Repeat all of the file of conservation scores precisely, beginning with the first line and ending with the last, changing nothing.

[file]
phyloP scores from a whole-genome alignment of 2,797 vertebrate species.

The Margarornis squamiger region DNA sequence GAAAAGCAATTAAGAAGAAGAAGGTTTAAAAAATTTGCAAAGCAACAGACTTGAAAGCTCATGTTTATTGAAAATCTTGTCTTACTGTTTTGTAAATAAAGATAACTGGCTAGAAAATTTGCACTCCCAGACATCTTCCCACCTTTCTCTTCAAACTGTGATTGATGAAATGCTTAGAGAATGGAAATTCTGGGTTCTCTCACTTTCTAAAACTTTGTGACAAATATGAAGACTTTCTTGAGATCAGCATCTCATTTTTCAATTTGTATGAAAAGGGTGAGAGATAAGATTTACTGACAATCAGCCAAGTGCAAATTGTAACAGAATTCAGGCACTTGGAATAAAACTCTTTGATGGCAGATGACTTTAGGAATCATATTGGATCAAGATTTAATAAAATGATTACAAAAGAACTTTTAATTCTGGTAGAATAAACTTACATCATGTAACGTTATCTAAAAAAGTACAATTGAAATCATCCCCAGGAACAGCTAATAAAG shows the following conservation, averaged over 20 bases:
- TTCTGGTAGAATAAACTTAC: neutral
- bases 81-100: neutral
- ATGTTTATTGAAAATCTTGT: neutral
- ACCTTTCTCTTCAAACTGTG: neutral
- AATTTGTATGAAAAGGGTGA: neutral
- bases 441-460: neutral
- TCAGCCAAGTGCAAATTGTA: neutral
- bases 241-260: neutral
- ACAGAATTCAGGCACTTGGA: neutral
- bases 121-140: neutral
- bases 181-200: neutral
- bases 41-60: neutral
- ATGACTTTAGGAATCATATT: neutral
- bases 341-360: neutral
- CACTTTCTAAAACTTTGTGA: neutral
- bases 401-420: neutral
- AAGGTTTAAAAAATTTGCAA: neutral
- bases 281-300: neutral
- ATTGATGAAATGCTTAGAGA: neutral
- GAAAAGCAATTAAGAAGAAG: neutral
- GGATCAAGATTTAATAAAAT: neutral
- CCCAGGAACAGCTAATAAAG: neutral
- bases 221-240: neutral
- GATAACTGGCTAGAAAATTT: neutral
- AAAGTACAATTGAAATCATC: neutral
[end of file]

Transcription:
phyloP scores from a whole-genome alignment of 2,797 vertebrate species.

The Margarornis squamiger region DNA sequence GAAAAGCAATTAAGAAGAAGAAGGTTTAAAAAATTTGCAAAGCAACAGACTTGAAAGCTCATGTTTATTGAAAATCTTGTCTTACTGTTTTGTAAATAAAGATAACTGGCTAGAAAATTTGCACTCCCAGACATCTTCCCACCTTTCTCTTCAAACTGTGATTGATGAAATGCTTAGAGAATGGAAATTCTGGGTTCTCTCACTTTCTAAAACTTTGTGACAAATATGAAGACTTTCTTGAGATCAGCATCTCATTTTTCAATTTGTATGAAAAGGGTGAGAGATAAGATTTACTGACAATCAGCCAAGTGCAAATTGTAACAGAATTCAGGCACTTGGAATAAAACTCTTTGATGGCAGATGACTTTAGGAATCATATTGGATCAAGATTTAATAAAATGATTACAAAAGAACTTTTAATTCTGGTAGAATAAACTTACATCATGTAACGTTATCTAAAAAAGTACAATTGAAATCATCCCCAGGAACAGCTAATAAAG shows the following conservation, averaged over 20 bases:
- TTCTGGTAGAATAAACTTAC: neutral
- bases 81-100: neutral
- ATGTTTATTGAAAATCTTGT: neutral
- ACCTTTCTCTTCAAACTGTG: neutral
- AATTTGTATGAAAAGGGTGA: neutral
- bases 441-460: neutral
- TCAGCCAAGTGCAAATTGTA: neutral
- bases 241-260: neutral
- ACAGAATTCAGGCACTTGGA: neutral
- bases 121-140: neutral
- bases 181-200: neutral
- bases 41-60: neutral
- ATGACTTTAGGAATCATATT: neutral
- bases 341-360: neutral
- CACTTTCTAAAACTTTGTGA: neutral
- bases 401-420: neutral
- AAGGTTTAAAAAATTTGCAA: neutral
- bases 281-300: neutral
- ATTGATGAAATGCTTAGAGA: neutral
- GAAAAGCAATTAAGAAGAAG: neutral
- GGATCAAGATTTAATAAAAT: neutral
- CCCAGGAACAGCTAATAAAG: neutral
- bases 221-240: neutral
- GATAACTGGCTAGAAAATTT: neutral
- AAAGTACAATTGAAATCATC: neutral